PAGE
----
The text clearly states the importance of ensuring that individuals are afforded human dignity and freedom. Human dignity is a foundational legal value upon which western civilisation is built; it is the intrinsic value of each individual, by virtue of being a human being, that can make decisions affecting their own fate to some degree. The freedom to choose, to interact with risks in life, is an essential element of being a dignified human. When a society fails to recognise the innate dignity of individuals, it tends to fall towards fascism and tyranny, as World War II reminds us. It appears to me that mandating citizens to wear masks in public, to remain distanced from one another; to refrain from engaging in risk; is the reflection of a society in which human dignity is no longer afforded to individuals. Risk regulation has become centralised.

Objective Truth

When I consider the reference to objective truth in the Preamble the first thing that springs to mind is the targets Ireland has set for achieving neutrality in relation to carbon emissions. These targets will come at a cost to individuals, families, businesses and the Irish State itself. The switch to renewable energy will be expensive, unstable and, at times, unworkable due to the increasing demand for electricity. When we consider the fact that China is still building new coal-powered energy infrastructure, and that Ireland represents less than a single percent of global emissions, it is illogical to proceed with our plans when they will have no effect in halting global warming. We are living in a society aligned to a subjective truth, an anathema to the objective truth outlined in our Constitution.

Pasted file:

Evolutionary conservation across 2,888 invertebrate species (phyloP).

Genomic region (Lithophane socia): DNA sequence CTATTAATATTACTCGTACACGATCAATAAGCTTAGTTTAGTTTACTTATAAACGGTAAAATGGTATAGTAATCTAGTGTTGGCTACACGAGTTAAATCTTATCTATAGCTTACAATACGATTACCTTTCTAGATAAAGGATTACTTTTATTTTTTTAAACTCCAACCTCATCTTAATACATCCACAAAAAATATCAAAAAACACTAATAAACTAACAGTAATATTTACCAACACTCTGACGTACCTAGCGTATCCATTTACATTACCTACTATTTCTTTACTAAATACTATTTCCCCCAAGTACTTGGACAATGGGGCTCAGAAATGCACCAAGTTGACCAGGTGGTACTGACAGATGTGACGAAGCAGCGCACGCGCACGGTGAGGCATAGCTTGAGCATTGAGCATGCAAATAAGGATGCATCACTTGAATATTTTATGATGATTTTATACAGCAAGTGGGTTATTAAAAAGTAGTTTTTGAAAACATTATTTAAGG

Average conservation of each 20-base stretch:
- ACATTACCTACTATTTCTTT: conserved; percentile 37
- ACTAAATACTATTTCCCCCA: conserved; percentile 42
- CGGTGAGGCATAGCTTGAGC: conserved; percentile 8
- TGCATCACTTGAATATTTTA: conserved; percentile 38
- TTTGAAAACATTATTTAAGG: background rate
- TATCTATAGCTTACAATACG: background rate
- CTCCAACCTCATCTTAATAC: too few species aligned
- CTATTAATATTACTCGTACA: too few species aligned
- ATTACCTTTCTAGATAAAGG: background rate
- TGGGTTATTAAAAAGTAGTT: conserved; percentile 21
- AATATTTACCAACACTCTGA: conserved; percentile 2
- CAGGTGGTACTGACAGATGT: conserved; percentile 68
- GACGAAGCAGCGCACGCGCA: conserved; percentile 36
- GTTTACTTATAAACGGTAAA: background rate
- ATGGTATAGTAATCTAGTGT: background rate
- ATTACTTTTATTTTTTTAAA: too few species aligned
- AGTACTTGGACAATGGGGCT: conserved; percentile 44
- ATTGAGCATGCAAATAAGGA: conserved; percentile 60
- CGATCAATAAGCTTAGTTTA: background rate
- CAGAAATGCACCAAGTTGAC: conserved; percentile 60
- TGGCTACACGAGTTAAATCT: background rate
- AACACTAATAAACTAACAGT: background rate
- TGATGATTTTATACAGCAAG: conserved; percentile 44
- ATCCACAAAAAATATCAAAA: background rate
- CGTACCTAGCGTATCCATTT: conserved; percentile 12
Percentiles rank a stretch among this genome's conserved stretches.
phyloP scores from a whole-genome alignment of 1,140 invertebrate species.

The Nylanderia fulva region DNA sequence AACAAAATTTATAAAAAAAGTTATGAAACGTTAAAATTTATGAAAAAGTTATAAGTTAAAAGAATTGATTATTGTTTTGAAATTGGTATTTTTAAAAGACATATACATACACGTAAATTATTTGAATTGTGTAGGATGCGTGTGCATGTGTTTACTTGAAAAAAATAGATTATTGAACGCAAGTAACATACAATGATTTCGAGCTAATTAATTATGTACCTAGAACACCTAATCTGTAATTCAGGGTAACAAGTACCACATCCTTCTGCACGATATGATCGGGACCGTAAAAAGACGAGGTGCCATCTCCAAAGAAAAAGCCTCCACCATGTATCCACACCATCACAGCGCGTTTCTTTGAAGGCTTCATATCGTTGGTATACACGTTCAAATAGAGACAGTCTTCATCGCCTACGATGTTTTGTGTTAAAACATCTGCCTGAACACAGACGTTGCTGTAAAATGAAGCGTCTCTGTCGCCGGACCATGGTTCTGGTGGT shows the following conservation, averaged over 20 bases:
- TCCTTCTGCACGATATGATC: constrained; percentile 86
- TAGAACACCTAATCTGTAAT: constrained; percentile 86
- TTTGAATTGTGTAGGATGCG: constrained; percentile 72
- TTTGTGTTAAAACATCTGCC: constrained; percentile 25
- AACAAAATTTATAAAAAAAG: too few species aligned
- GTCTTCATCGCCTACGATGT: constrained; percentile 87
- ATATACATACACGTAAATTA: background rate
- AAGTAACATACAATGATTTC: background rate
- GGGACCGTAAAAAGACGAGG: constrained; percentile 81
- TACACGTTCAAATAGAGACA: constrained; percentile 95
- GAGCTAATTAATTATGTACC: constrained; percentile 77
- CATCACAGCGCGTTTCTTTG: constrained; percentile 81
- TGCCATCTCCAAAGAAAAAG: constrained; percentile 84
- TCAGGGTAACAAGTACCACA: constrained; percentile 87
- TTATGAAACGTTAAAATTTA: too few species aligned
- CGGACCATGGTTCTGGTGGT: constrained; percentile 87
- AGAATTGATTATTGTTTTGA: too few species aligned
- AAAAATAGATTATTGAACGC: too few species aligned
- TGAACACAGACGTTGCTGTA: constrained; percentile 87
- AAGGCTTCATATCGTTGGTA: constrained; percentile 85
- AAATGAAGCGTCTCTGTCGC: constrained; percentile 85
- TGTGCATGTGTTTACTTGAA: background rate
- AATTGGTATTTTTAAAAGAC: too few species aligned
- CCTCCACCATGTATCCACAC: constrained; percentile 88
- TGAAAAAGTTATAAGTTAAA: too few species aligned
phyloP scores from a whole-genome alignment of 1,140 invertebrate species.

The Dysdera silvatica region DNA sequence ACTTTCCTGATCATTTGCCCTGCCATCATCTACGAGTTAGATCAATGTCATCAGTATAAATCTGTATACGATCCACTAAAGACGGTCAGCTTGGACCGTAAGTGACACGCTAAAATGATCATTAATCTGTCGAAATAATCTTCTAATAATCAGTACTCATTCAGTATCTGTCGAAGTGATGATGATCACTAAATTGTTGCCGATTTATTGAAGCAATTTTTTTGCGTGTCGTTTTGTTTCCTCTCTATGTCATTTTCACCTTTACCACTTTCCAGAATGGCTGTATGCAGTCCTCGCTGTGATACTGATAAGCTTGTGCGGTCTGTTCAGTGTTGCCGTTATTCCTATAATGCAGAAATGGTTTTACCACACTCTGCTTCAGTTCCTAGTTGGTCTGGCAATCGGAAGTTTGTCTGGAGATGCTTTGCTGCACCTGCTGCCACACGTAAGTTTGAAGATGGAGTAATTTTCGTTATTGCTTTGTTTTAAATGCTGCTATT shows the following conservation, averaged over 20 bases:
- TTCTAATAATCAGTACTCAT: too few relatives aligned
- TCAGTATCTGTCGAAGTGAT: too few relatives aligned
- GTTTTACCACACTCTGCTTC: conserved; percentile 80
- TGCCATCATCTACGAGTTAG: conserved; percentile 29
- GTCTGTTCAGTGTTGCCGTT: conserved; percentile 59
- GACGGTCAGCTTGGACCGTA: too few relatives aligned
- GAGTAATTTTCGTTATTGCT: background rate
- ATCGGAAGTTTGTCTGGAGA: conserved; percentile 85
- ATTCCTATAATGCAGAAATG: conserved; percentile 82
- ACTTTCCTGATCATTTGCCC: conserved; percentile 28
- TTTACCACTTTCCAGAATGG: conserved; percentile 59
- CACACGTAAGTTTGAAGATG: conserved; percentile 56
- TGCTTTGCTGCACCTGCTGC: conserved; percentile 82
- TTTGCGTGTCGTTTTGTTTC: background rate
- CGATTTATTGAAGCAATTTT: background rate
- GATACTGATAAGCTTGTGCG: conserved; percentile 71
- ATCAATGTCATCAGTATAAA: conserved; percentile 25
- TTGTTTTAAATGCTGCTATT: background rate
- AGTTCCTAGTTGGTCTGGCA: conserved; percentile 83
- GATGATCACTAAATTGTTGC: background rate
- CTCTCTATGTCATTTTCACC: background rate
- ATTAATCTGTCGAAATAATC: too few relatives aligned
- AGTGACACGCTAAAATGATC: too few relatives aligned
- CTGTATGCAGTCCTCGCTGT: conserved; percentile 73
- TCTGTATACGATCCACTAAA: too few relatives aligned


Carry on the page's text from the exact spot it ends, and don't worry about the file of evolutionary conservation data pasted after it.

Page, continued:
Some will point to the Preamble as a meaningless precursor to the actual Constitution; a useless section of text that has not yet been amended as it is unnecessary to do so. However, the Preamble is an important part of the Constitution that has been referred to in various Supreme Court cases and has guided the judiciary in the creation of unenumerated rights implied from the text. In other words, the Preamble frames the judicial mind in those cases where the Constitution simply runs out and the judiciary must create. When you consider this fact the importance of the Preamble becomes obvious in an age of technocratic uncertainty.

It is my belief that it is only a matter of time before the Preamble is amended by referendum as it is the last true bastion of a bygone era. It is of crucial importance then, that the public is aware of it, its contents, and its underlying meaning. When the time comes, it will undoubtedly be raised as a referendum on the last bit of Catholicism in the Irish Constitution, when in fact it will be a trojan horse for a government to remove references to vital values such as; human dignity and freedom; prudence, justice and charity.

What I would suggest to the liberals is that they take the time to think about the values contained in the text for what they are and not for their derivation or proximity to religion; and to the Irish conservative I would suggest a scorched-earth policy of a secular Constitution which mentions Christianity in historical terms akin to the Hungarian Constitution.

Gavin Dooley is a law graduate and advocate for a limited, federated, government in Ireland